During 2010, among adults aged 18–64 years, approximately two out of five persons of Hispanic ethnicity and one out of four non-Hispanic blacks were classified as uninsured. Both these groups had significantly higher (p< 0.001) uninsured rates (41.0% and 26.2%, respectively), compared with Asians/Pacific Islanders and non-Hispanic whites (17.3% and 16.1%, respectively). No significant difference in uninsured rates existed between non-Hispanic whites and Asians/Pacific Islanders. During 2010, approximately half of uninsured adults were non-Hispanic whites (Table 2). Hispanics accounted for 29.3% of the uninsured population. The estimate of uninsured rate for non-Hispanic American Indian and Alaska Native persons was not reliable enough to make comparisons with estimates from other subpopulations.
During 2010, among persons aged 18–64 years, uninsured rates for poor (those living at the federal poverty level [FPL]) and near poor persons (those at < 3.0 times FPL) ranged from 34.2% to 41.2%, and these rates were significantly higher (p< 0.001) than the uninsured rate among the nonpoor (those at ≥ 3.0 FPL) (Table 1). Approximately half (50.7%) of uninsured adults were near poor (Table 2). During 2010, income for the near poor ranged from $22,314 to $66,942 per year for a family of four. Uninsured rates for persons in the poor and near poor categories increased significantly (p< 0.014) from 2008 (37.0% and 30.5%, respectively) to 2010 (41.2% and 34.2%, respectively). The uninsured rate for non-Hispanic blacks also increased significantly (p< 0.002) from 22.1% in 2008 to 26.2% in 2010. No significant difference existed in the uninsured rate between 2008 (41.6%) and 2010 (41.0%) for the Hispanic population (Table 1).
Regarding educational attainment, when compared with college graduates, all groups continued to have significantly higher uninsured rates (p< 0.001). From 2008 to 2010, uninsured rates for graduates from high school and with some college education increased significantly (p< 0.003). The uninsured rate for persons without a disability (22.3%) also remained significantly higher (p< 0.001) than persons with a disability (19.6%).
DiscussionDuring 2010, similar to the disparities observed in 2004 and 2008 (6), substantial disparities persisted in uninsured rates for all demographic and socioeconomic groups. From 2008 to 2010, uninsured rates increased significantly (p< 0.05) for all groups considered in this report with the exception of persons with less than a high school diploma, college graduates, highest income group considered, Hispanics, and persons in age group 18–34 years. However, those with less than a high school diploma and Hispanics were groups with the highest uninsured rates. Chronically ill patients without insurance are more likely than those with coverage 1) not to have visited a health-care professional, and 2) either not to have a standard site for care or to identify their standard site of care as an emergency department (8). Because minority populations and the poor have high uninsured rates, these populations tend to visit the emergency department for nonurgent health care. Costly emergency department care could be saved if primary care were available to these populations (9).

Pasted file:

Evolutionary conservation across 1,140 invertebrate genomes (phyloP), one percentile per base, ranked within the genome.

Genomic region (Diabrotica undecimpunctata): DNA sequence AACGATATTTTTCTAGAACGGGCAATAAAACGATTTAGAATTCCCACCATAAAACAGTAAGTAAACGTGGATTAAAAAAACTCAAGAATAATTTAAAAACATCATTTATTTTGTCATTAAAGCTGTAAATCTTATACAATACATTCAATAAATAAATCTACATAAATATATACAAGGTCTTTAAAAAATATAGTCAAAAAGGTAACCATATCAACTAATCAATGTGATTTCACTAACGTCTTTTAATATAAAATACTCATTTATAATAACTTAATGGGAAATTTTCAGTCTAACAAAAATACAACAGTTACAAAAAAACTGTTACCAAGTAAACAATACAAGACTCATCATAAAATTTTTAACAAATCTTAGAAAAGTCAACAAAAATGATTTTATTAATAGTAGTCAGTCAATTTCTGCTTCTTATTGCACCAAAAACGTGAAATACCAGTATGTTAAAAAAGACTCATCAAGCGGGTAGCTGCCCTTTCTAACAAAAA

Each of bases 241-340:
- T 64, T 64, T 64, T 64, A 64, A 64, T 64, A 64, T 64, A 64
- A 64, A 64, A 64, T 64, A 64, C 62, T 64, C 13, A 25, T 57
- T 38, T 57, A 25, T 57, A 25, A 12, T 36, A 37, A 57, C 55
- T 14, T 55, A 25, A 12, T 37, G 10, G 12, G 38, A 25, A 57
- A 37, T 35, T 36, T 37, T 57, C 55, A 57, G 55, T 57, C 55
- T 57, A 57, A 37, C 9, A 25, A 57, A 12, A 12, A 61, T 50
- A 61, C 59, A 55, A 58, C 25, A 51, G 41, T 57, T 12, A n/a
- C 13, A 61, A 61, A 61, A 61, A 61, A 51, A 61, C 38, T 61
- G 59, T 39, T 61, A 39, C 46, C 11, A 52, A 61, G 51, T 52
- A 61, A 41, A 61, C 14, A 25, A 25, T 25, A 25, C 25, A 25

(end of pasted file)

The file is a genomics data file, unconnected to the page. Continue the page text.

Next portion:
LimitationsThe findings in this report are subject to at least two limitations. First, health insurance coverage information in NHIS is self-reported and subject to recall bias. Second, because NHIS does not include institutionalized persons, the results are not generalizable to segments of the population that include prison inmates, military personnel, and adults in nursing homes and other long-term care facilities.
ConclusionDisparities in health insurance coverage continue among all demographic and socioeconomic groups. Coverage expansion resulting from current or future reform of health insurance policies is likely to reduce disparities in uninsured rates. For example, after implementation of the 2010 Affordable Care Act, an estimated 6.6 million adults aged 19–25 years who might have been uninsured stayed on or joined their parents' health plans between November 2010 and November 2011 (10).
- Collins SR, Robertson R, Garber T, Doty MM. Gaps in health insurance: why so many Americans experience breaks in coverage and how the Affordable Care Act will help. Issue Brief (Commonwealth Fund) 2012 April. Available at http://www.commonwealthfund.org/Publications/Issue-Briefs/2012/Apr/Gaps-in-Health-Insurance.aspx.
- CDC. Vital signs: health insurance coverage and health care utilization—United States, 2006—2009 and January-March 2010. MMWR 2010;59:1448–54.
- Gould E. Decline in employer-sponsored health coverage accelerated three times as fast in 2009. Economic Policy Institute. Available at http://www.epi.org/publication/decline_in_employer-sponsored_health_coverage_accelerated.
- CDC. CDC health disparities and inequalities report—United States, 2011. MMWR 2011, 60;(Suppl; January 14, 2011).
- CDC. Introduction. In: CDC health disparities and inequalities report—United States, 2013. MMWR 2013; 62 (No. Suppl 3).
- CDC. Health insurance coverage—United States, 2004 and 2008. In: CDC health disparities and inequalities report—United States, 2011. MMWR 2011; (Suppl; January 14, 2011).
- SAS Institute, Inc. SAS version 9.02. Cary, NC: SAS Institute, Inc.; 2.
- Wilper AP, Woolhandler S, Lasser KE, et al. A national study of chronic disease prevalence and access to care in uninsured US adults. Ann Intern Med 2008;149:170–6.
- Gill JM, Arch GM, Musa N. The effect of continuity of care on emergency department use. Arch Fam Med 2000;9:333–8.
- Collins SR, Robertson R, Garber T, Doty MM. Young, uninsured, and in debt: why young adults lack health insurance and how the Affordable Care Act is helping. Issue Brief (Commonwealth Fund) 2012. Available at http://www.commonwealthfund.org/Publications/Issue-Briefs/2012/Jun/Young-Adults-2012.aspx.